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View Diary: Social Scientists Are Better Than Journalists at Journalism (54 comments)

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  •  Social Scientists are better than Journalists... (4+ / 0-)

    ...at Social Science

    I absolutely agree that the methodologies of the social sciences often can and should be brought to bear in the field of journalism—and in no place are those methodologies more needed than in that unholy offspring of journalism and astrology: punditry.

    As someone who's done a fair amount of journalism, I can attest that there is immense value in leveraging publicly available data and the people who have the skills to unpack it (i.e. social scientists), but I respectfully disagree with your claim that "social scientists are better than journalists at journalism."

    First of all, I think that you're mistaking journalism—which, at its best, is a kind of alchemy that turns the ore of raw data, facts, and figures, into the gold of understanding—with puditry—which at its best (though I've rarely seen it at its best), molds journalism into predictions and opinions.

    Of course, the world doesn't break down into clean lines, and it's rare to find someone who is solely journalist or solely pundit. Rachel Maddow, for example does a mix of punditry and journalism. But just because there's no easy demarcation doesn't mean a demarcation doesn't exist! Chris Hayes's show on MSNBC is mostly punditry, and no one would accuse Woodward and Bernstein of punditry when they cracked Watergate wide open.

    Distinguishing between punditry and journalism is important because it wasn't the journalists who failed to accurately predict the results of yesterday's election; it was the pundits. Had those pundits seen the data through the lens of social scientists, maybe they wouldn't have been so hopelessly wrong.

    Of course, journalists wrote stories about how close the election was—citing an out-of-context poll or three and interviewing political operatives. And if those journalists had paid more attention to the facts and less to the political operatives spinning for their respective candidates, we would have had a better understanding of the state of the election.

    But that error is caused not because, by golly, there aren't enough economists working for the New York Times, but rather because the nature of our corporate press is to look at he-said-she-said arguments and call them a draw. But, real journalism is committed with frequency and panache. It's done by people who know that their job is to take fact and transform it into story, weave a narrative built not on the fleeting machinations of our political echo-chamber but on the insights of human witness and, sometimes, on the signal coaxed from the noise by our scientists and social scientists.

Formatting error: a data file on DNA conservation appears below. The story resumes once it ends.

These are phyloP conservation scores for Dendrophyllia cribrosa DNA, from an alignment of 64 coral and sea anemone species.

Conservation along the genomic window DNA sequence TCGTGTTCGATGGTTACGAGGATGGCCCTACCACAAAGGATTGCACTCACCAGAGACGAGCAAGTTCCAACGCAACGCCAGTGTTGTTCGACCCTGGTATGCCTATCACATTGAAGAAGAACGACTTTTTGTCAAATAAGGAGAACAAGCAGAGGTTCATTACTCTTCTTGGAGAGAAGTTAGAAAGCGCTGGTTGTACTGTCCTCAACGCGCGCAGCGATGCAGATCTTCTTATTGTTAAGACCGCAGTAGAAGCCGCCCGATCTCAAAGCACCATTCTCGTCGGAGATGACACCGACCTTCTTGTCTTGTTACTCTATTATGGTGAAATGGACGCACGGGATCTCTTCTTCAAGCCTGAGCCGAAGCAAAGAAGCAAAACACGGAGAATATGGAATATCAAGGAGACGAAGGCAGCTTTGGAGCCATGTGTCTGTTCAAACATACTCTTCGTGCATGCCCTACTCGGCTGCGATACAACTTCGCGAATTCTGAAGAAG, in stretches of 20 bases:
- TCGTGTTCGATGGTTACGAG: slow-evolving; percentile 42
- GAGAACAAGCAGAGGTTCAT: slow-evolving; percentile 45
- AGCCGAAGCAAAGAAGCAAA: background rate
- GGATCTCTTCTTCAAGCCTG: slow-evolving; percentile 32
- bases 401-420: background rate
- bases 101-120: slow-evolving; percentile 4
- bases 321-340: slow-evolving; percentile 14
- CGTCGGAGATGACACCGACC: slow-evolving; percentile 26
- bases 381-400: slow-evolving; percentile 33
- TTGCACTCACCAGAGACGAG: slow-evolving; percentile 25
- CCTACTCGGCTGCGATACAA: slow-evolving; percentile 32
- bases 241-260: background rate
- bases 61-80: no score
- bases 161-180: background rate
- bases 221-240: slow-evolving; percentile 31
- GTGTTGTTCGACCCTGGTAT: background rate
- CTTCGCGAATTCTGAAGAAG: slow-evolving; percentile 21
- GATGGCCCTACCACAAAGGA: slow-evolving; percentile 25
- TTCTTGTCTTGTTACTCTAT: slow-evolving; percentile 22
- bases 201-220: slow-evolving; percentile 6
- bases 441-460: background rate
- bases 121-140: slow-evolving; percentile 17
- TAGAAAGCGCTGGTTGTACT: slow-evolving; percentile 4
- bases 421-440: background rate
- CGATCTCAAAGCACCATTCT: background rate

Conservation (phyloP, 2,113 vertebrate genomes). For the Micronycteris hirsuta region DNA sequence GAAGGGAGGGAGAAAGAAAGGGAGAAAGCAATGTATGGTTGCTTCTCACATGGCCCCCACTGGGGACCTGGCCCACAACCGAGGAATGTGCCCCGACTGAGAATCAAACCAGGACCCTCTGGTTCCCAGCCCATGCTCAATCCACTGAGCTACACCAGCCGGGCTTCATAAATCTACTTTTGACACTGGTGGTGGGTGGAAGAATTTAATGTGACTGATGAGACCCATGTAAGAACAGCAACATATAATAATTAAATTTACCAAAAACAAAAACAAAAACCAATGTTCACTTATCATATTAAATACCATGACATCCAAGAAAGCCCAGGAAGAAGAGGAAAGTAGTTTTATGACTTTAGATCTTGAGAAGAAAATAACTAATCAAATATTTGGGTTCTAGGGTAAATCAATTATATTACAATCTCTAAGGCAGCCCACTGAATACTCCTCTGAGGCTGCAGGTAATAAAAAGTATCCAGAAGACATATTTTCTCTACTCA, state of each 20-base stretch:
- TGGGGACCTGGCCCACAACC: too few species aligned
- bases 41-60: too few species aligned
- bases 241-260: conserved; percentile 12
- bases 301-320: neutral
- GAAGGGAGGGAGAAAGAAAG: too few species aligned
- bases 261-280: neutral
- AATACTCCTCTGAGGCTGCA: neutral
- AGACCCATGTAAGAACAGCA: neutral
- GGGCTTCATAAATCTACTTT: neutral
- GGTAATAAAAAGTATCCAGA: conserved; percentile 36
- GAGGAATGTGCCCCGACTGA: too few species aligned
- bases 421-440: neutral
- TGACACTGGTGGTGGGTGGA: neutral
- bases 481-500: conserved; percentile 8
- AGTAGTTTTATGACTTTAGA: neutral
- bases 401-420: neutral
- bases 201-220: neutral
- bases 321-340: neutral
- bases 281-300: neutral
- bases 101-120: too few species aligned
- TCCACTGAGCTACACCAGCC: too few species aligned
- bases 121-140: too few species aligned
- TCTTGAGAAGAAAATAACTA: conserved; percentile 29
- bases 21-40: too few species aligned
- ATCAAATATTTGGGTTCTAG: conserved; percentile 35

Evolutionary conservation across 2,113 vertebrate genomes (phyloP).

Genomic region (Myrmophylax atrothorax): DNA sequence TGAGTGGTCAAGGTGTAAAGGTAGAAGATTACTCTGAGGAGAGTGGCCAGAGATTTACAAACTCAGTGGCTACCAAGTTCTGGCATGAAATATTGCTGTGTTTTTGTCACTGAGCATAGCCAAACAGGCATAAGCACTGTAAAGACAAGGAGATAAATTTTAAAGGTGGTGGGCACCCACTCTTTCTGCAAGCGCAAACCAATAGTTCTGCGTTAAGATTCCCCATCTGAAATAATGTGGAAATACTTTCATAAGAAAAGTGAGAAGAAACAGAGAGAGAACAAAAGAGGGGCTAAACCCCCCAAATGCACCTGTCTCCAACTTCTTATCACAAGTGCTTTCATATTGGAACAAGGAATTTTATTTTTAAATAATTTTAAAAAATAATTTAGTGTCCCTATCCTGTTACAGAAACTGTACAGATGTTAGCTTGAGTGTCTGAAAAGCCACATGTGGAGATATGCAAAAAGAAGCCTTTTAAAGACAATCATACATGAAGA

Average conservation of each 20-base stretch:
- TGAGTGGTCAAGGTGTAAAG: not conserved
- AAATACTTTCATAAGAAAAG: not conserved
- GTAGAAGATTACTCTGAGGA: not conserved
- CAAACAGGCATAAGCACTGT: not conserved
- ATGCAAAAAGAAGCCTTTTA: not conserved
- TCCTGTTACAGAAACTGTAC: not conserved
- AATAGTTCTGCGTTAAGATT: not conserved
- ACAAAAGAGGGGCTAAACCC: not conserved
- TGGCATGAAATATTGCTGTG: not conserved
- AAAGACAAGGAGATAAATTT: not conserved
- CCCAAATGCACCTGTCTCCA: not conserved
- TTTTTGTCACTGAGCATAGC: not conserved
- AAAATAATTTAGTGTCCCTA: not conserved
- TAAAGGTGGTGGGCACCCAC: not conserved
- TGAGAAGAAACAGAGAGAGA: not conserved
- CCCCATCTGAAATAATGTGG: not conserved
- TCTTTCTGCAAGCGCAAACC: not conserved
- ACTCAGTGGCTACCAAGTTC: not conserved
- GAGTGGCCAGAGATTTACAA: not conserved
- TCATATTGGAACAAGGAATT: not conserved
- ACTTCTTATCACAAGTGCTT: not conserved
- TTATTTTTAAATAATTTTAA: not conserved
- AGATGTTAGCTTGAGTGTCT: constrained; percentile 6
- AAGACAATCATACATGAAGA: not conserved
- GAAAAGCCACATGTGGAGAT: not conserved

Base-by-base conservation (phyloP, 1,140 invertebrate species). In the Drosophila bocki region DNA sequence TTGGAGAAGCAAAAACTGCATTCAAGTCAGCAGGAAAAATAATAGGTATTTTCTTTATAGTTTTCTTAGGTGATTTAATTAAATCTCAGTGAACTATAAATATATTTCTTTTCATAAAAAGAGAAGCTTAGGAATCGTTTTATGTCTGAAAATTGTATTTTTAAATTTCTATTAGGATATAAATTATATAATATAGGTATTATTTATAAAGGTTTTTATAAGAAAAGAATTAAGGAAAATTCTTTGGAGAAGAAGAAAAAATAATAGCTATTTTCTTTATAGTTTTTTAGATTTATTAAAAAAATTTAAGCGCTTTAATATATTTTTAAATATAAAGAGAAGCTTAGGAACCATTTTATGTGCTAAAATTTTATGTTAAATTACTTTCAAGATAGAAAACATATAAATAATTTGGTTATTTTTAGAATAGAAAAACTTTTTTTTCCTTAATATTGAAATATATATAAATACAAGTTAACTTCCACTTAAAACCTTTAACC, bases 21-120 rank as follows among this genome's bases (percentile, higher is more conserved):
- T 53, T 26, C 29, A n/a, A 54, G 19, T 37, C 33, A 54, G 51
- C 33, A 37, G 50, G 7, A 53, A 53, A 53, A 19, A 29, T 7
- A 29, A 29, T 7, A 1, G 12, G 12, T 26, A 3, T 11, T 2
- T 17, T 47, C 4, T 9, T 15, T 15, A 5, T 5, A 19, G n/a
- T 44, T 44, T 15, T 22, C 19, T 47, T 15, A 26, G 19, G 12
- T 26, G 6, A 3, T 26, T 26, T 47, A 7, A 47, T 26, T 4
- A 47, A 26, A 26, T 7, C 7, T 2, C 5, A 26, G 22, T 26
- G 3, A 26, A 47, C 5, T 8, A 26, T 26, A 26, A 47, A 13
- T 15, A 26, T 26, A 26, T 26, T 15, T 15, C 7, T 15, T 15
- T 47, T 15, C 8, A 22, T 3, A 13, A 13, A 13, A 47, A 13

All of which leads me to my second point, which is that without people trained in storytelling, there can be no real understanding—which is a long way of saying that Google is great, but unless someone can tell me what it all means and why its important, a fact is little more than a lump of worthless metal (to unnecessarily continue the alchemy metaphor).

    Since I realize that this comment is going on forever, I'll leave with these last, unfinished thoughts: (1) We understand the world in stories, and we'll always need journalists, because they're the ones who tell us the true ones. Can the foundations of those stories be girded by the methodologies of the social sciences? You bet. Can they be replaced by them? God, that would be a sad world. (2) Your title might be a touch hyperbolic: you're argument isn't that people ought to turn to the most recent social science journal when they want their news, but that is kind of what it implies. (3) Plenty of news doesn't require public data sets. And Google is great, but it can't tell you the news unless someone writes it down first. We need people, lots of them, to be on the ground telling stories. And until we have a robot that can discover a fact, tell you what it means, and why it's important, we're going to need all the great journalists we can find.

    "Don't let it end like this. Tell them I said something." -the last words of Pancho Villa

    by Shef on Wed Nov 07, 2012 at 05:14:27 PM PST

    •  interesting comment... (6+ / 0-)

      I agree with you that we need storytellers.  In fact, we still need some journalists that are generalists.  But, in today's complicated world, we also need more journalists who are specialists, or alternatively specialists (like Paul Krugman and Nate Silver) who can tell stories.  We also need the generalists to understand enough of what they are writing about to tell a fair and accurate story.

      Yes, Virginia, there is an alternative to the death penalty! http://www.vadp.org

      by econlibVA on Wed Nov 07, 2012 at 05:44:07 PM PST

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